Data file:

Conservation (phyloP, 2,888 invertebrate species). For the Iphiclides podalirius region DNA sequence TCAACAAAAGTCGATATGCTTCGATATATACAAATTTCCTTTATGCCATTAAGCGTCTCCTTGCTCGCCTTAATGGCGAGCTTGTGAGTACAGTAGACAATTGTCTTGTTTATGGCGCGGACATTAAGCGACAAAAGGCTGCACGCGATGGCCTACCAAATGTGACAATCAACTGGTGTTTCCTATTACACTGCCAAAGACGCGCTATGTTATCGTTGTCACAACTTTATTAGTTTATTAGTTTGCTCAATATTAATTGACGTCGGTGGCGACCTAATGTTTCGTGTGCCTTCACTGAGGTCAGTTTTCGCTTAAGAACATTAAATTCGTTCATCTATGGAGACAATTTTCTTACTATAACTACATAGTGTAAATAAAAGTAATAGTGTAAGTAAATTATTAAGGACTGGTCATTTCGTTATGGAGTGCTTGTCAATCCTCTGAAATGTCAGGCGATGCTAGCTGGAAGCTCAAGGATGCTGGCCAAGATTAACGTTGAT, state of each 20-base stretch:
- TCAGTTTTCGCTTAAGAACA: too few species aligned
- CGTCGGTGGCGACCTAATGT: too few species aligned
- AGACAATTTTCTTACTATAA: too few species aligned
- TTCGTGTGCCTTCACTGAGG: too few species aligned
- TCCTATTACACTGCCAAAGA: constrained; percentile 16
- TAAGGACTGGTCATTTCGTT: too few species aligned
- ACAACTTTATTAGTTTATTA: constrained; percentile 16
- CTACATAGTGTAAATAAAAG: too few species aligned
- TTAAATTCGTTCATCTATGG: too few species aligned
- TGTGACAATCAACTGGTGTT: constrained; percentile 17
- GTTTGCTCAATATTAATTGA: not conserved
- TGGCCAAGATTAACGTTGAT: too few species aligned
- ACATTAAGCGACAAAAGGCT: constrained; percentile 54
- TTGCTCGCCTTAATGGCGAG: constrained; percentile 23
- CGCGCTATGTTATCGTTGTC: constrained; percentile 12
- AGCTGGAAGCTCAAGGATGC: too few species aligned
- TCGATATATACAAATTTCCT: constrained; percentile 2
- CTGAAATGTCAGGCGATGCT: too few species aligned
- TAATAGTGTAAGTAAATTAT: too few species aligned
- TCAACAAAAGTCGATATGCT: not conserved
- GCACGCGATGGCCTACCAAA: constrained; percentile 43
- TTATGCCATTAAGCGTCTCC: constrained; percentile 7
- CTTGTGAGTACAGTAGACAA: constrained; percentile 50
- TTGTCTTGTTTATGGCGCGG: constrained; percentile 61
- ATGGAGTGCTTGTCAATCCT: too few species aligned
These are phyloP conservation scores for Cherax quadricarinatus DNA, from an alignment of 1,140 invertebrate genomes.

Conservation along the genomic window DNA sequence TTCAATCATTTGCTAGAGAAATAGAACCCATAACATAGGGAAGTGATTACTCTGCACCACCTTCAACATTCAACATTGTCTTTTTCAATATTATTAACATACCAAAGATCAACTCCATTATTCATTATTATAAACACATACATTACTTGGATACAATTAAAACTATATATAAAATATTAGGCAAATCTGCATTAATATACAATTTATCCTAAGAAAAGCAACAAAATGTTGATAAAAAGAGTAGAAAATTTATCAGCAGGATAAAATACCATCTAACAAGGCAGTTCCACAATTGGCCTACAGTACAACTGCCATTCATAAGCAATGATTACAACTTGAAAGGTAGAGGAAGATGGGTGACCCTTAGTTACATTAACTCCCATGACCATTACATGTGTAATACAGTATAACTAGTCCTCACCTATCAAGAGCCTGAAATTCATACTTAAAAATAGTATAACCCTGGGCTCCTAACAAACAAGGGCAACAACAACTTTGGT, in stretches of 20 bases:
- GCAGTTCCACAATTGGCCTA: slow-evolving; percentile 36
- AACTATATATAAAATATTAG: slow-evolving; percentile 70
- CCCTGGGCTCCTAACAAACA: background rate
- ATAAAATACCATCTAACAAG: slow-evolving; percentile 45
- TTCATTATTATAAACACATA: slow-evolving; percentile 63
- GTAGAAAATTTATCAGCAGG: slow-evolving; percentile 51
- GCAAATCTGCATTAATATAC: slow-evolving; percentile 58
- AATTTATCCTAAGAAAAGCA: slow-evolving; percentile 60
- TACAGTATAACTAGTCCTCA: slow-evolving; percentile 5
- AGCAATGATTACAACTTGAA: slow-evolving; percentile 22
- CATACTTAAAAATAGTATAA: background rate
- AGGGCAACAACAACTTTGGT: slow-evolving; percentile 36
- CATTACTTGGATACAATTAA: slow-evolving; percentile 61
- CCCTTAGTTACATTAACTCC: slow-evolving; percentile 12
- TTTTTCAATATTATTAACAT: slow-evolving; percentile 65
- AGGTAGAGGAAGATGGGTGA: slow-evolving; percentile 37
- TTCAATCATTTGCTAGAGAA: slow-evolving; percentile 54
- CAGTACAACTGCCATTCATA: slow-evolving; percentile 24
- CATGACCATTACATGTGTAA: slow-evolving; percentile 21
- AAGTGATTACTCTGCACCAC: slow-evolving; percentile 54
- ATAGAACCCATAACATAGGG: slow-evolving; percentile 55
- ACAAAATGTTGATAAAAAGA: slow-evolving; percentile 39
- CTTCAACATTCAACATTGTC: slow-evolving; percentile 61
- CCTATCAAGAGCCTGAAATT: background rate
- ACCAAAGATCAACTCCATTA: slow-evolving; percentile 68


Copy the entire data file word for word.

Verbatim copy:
Conservation (phyloP, 2,888 invertebrate species). For the Iphiclides podalirius region DNA sequence TCAACAAAAGTCGATATGCTTCGATATATACAAATTTCCTTTATGCCATTAAGCGTCTCCTTGCTCGCCTTAATGGCGAGCTTGTGAGTACAGTAGACAATTGTCTTGTTTATGGCGCGGACATTAAGCGACAAAAGGCTGCACGCGATGGCCTACCAAATGTGACAATCAACTGGTGTTTCCTATTACACTGCCAAAGACGCGCTATGTTATCGTTGTCACAACTTTATTAGTTTATTAGTTTGCTCAATATTAATTGACGTCGGTGGCGACCTAATGTTTCGTGTGCCTTCACTGAGGTCAGTTTTCGCTTAAGAACATTAAATTCGTTCATCTATGGAGACAATTTTCTTACTATAACTACATAGTGTAAATAAAAGTAATAGTGTAAGTAAATTATTAAGGACTGGTCATTTCGTTATGGAGTGCTTGTCAATCCTCTGAAATGTCAGGCGATGCTAGCTGGAAGCTCAAGGATGCTGGCCAAGATTAACGTTGAT, state of each 20-base stretch:
- TCAGTTTTCGCTTAAGAACA: too few species aligned
- CGTCGGTGGCGACCTAATGT: too few species aligned
- AGACAATTTTCTTACTATAA: too few species aligned
- TTCGTGTGCCTTCACTGAGG: too few species aligned
- TCCTATTACACTGCCAAAGA: constrained; percentile 16
- TAAGGACTGGTCATTTCGTT: too few species aligned
- ACAACTTTATTAGTTTATTA: constrained; percentile 16
- CTACATAGTGTAAATAAAAG: too few species aligned
- TTAAATTCGTTCATCTATGG: too few species aligned
- TGTGACAATCAACTGGTGTT: constrained; percentile 17
- GTTTGCTCAATATTAATTGA: not conserved
- TGGCCAAGATTAACGTTGAT: too few species aligned
- ACATTAAGCGACAAAAGGCT: constrained; percentile 54
- TTGCTCGCCTTAATGGCGAG: constrained; percentile 23
- CGCGCTATGTTATCGTTGTC: constrained; percentile 12
- AGCTGGAAGCTCAAGGATGC: too few species aligned
- TCGATATATACAAATTTCCT: constrained; percentile 2
- CTGAAATGTCAGGCGATGCT: too few species aligned
- TAATAGTGTAAGTAAATTAT: too few species aligned
- TCAACAAAAGTCGATATGCT: not conserved
- GCACGCGATGGCCTACCAAA: constrained; percentile 43
- TTATGCCATTAAGCGTCTCC: constrained; percentile 7
- CTTGTGAGTACAGTAGACAA: constrained; percentile 50
- TTGTCTTGTTTATGGCGCGG: constrained; percentile 61
- ATGGAGTGCTTGTCAATCCT: too few species aligned
These are phyloP conservation scores for Cherax quadricarinatus DNA, from an alignment of 1,140 invertebrate genomes.

Conservation along the genomic window DNA sequence TTCAATCATTTGCTAGAGAAATAGAACCCATAACATAGGGAAGTGATTACTCTGCACCACCTTCAACATTCAACATTGTCTTTTTCAATATTATTAACATACCAAAGATCAACTCCATTATTCATTATTATAAACACATACATTACTTGGATACAATTAAAACTATATATAAAATATTAGGCAAATCTGCATTAATATACAATTTATCCTAAGAAAAGCAACAAAATGTTGATAAAAAGAGTAGAAAATTTATCAGCAGGATAAAATACCATCTAACAAGGCAGTTCCACAATTGGCCTACAGTACAACTGCCATTCATAAGCAATGATTACAACTTGAAAGGTAGAGGAAGATGGGTGACCCTTAGTTACATTAACTCCCATGACCATTACATGTGTAATACAGTATAACTAGTCCTCACCTATCAAGAGCCTGAAATTCATACTTAAAAATAGTATAACCCTGGGCTCCTAACAAACAAGGGCAACAACAACTTTGGT, in stretches of 20 bases:
- GCAGTTCCACAATTGGCCTA: slow-evolving; percentile 36
- AACTATATATAAAATATTAG: slow-evolving; percentile 70
- CCCTGGGCTCCTAACAAACA: background rate
- ATAAAATACCATCTAACAAG: slow-evolving; percentile 45
- TTCATTATTATAAACACATA: slow-evolving; percentile 63
- GTAGAAAATTTATCAGCAGG: slow-evolving; percentile 51
- GCAAATCTGCATTAATATAC: slow-evolving; percentile 58
- AATTTATCCTAAGAAAAGCA: slow-evolving; percentile 60
- TACAGTATAACTAGTCCTCA: slow-evolving; percentile 5
- AGCAATGATTACAACTTGAA: slow-evolving; percentile 22
- CATACTTAAAAATAGTATAA: background rate
- AGGGCAACAACAACTTTGGT: slow-evolving; percentile 36
- CATTACTTGGATACAATTAA: slow-evolving; percentile 61
- CCCTTAGTTACATTAACTCC: slow-evolving; percentile 12
- TTTTTCAATATTATTAACAT: slow-evolving; percentile 65
- AGGTAGAGGAAGATGGGTGA: slow-evolving; percentile 37
- TTCAATCATTTGCTAGAGAA: slow-evolving; percentile 54
- CAGTACAACTGCCATTCATA: slow-evolving; percentile 24
- CATGACCATTACATGTGTAA: slow-evolving; percentile 21
- AAGTGATTACTCTGCACCAC: slow-evolving; percentile 54
- ATAGAACCCATAACATAGGG: slow-evolving; percentile 55
- ACAAAATGTTGATAAAAAGA: slow-evolving; percentile 39
- CTTCAACATTCAACATTGTC: slow-evolving; percentile 61
- CCTATCAAGAGCCTGAAATT: background rate
- ACCAAAGATCAACTCCATTA: slow-evolving; percentile 68